MPS, MCPG: “CPs can define their own roles”
At the recent 2nd Bayer Pharmacist Congress in July, a forum was held to discuss the topic of Advancing the Role of Pharmacists in Primary Care. Panellists Amrahi Buang, president, Malaysian Pharmaceutical Society (MPS); Lovy Beh, president, Malaysian Community Pharmacy Guild (MCPG); and Leong Sook Fun, managing director, Bayer Malaysia, shared their perspectives and fielded questions from the audience. The following responses have been edited for clarity.
Q: How can the public standing of community pharmacists (CPs) be elevated?
Amrahi: I think the government needs to give due recognition to the pharmacist’s role in the community. If you look at the Malaysian National Medicines Policy (MNMP) endorsed in 2006, the term ‘retail pharmacist’ was dropped in lieu of ‘community pharmacist’. This reflects a need for community pharmacy to evolve from a product-based service to a patient-based service. But due to the unique public-private healthcare system in this country, this sort of recognition hasn’t really emerged.
Since the change of government last year, there’s been more focus on promotive and preventive care—not just curative, rehabilitative, and palliative—and the whole span of this involves pharmacists. The fact that there’s more of an emphasis on primary care is already a significant change … How much it would benefit the rakyat also depends on whether CPs are ready to serve in preventive care.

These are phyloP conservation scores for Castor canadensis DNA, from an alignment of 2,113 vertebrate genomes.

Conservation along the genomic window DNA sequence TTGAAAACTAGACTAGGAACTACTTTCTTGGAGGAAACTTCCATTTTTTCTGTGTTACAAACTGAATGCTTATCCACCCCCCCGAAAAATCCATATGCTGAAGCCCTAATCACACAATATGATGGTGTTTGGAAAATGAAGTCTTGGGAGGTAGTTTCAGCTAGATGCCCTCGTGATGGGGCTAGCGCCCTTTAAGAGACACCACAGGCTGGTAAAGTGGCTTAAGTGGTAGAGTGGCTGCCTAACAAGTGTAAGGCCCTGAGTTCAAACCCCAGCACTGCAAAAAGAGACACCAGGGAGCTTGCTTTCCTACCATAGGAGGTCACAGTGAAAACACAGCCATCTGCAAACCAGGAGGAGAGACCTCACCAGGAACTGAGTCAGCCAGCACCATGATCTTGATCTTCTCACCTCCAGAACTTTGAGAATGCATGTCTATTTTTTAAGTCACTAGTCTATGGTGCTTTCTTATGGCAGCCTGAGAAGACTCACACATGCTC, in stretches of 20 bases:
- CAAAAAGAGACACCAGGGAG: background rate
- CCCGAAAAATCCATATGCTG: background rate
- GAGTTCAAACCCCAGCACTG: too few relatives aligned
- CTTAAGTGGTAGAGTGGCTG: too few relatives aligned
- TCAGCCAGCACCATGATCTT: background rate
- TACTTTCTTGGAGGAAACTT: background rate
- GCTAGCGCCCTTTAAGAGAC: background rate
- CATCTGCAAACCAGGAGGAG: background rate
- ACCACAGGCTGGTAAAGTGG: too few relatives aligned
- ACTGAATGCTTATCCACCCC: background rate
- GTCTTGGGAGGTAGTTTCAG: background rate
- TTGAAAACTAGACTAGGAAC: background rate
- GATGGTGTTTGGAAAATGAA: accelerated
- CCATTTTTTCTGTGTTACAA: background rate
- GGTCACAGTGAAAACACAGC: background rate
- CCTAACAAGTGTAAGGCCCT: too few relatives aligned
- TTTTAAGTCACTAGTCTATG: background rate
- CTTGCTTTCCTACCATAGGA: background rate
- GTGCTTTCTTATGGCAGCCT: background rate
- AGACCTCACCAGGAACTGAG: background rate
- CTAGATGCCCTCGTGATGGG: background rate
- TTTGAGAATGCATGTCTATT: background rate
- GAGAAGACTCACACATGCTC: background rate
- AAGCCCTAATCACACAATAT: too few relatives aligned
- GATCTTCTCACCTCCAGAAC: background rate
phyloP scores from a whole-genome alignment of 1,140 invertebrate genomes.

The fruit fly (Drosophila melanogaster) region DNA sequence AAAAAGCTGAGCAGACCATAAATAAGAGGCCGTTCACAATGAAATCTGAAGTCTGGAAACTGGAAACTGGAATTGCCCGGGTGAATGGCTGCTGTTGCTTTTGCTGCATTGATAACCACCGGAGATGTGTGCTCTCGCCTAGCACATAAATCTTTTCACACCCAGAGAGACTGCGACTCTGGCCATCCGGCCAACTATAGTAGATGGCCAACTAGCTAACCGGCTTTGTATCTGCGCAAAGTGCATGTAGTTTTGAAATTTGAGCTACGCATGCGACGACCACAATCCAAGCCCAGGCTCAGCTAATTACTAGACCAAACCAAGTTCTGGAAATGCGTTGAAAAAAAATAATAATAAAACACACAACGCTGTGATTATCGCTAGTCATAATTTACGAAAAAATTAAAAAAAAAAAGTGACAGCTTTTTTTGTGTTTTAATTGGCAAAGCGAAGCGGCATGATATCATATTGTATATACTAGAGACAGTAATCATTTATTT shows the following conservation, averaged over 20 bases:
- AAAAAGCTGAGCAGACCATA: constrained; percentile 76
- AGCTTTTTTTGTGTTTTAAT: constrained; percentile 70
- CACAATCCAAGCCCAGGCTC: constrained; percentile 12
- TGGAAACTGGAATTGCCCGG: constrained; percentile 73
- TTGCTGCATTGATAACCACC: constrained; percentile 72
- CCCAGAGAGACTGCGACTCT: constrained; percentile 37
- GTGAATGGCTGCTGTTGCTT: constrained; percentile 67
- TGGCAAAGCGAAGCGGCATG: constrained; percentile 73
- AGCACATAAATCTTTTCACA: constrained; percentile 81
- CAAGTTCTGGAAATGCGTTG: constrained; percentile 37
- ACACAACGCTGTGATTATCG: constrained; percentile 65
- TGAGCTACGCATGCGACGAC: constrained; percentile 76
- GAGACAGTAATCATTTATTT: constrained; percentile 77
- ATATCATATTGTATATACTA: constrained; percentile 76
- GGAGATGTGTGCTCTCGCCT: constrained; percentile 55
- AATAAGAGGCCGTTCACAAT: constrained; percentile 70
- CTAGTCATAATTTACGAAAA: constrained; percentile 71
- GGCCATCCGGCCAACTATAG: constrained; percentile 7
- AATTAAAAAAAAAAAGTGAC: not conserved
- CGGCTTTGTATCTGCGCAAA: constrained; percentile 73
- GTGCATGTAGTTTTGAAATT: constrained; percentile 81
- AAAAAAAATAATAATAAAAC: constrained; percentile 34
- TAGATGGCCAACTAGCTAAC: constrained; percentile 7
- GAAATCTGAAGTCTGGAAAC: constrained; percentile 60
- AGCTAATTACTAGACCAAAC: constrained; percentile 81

I can say we should play three major roles. First, as medicine experts, because we’re trained in terms of the management of medicines rather than diseases. Second, as guardians of medicine who ensure products are of quality, safe and effective. And third, as healthcare professionals, not drug sellers.
Q: How can the community pharmacy be defined beyond the traditional retail view?
Beh: CPs have the power to define their role. When I first came back from training in the UK, I was shocked to realize there was no separation of prescribing and dispensing [at primary care level in the private sector] in Malaysia, though I had been trained in a system that assumed otherwise. … As a young pharmacist, I could have chosen to be bitter or to blame others. However, I chose to be bold and to change community pharmacy practice by implementing enhanced services in the way my mentors taught me.